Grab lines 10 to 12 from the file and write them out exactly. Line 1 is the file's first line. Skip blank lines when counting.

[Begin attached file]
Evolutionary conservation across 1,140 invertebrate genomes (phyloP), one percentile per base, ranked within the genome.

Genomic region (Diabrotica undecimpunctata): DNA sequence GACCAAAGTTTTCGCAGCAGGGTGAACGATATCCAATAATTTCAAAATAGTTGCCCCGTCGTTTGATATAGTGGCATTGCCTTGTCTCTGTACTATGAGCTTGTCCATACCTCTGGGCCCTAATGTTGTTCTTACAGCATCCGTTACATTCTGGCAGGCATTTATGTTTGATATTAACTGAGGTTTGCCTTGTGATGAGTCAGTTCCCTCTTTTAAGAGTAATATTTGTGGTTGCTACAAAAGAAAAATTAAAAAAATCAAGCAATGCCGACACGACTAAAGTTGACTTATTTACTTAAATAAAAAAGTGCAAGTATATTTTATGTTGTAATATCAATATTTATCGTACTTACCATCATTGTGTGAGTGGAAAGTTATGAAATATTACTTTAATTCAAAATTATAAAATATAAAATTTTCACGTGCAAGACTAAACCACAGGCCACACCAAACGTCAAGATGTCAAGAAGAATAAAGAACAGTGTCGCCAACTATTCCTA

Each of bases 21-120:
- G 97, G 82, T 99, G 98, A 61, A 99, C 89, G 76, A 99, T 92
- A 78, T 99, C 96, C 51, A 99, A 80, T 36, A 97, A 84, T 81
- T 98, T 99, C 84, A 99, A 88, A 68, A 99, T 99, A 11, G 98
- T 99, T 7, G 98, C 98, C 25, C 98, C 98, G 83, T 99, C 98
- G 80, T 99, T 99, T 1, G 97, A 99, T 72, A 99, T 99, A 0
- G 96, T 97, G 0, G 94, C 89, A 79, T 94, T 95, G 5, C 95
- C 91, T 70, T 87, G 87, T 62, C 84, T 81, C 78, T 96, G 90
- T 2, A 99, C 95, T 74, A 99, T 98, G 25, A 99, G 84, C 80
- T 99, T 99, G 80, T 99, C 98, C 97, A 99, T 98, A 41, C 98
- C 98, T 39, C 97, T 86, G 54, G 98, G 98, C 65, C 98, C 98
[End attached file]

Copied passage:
- C 91, T 70, T 87, G 87, T 62, C 84, T 81, C 78, T 96, G 90
- T 2, A 99, C 95, T 74, A 99, T 98, G 25, A 99, G 84, C 80
- T 99, T 99, G 80, T 99, C 98, C 97, A 99, T 98, A 41, C 98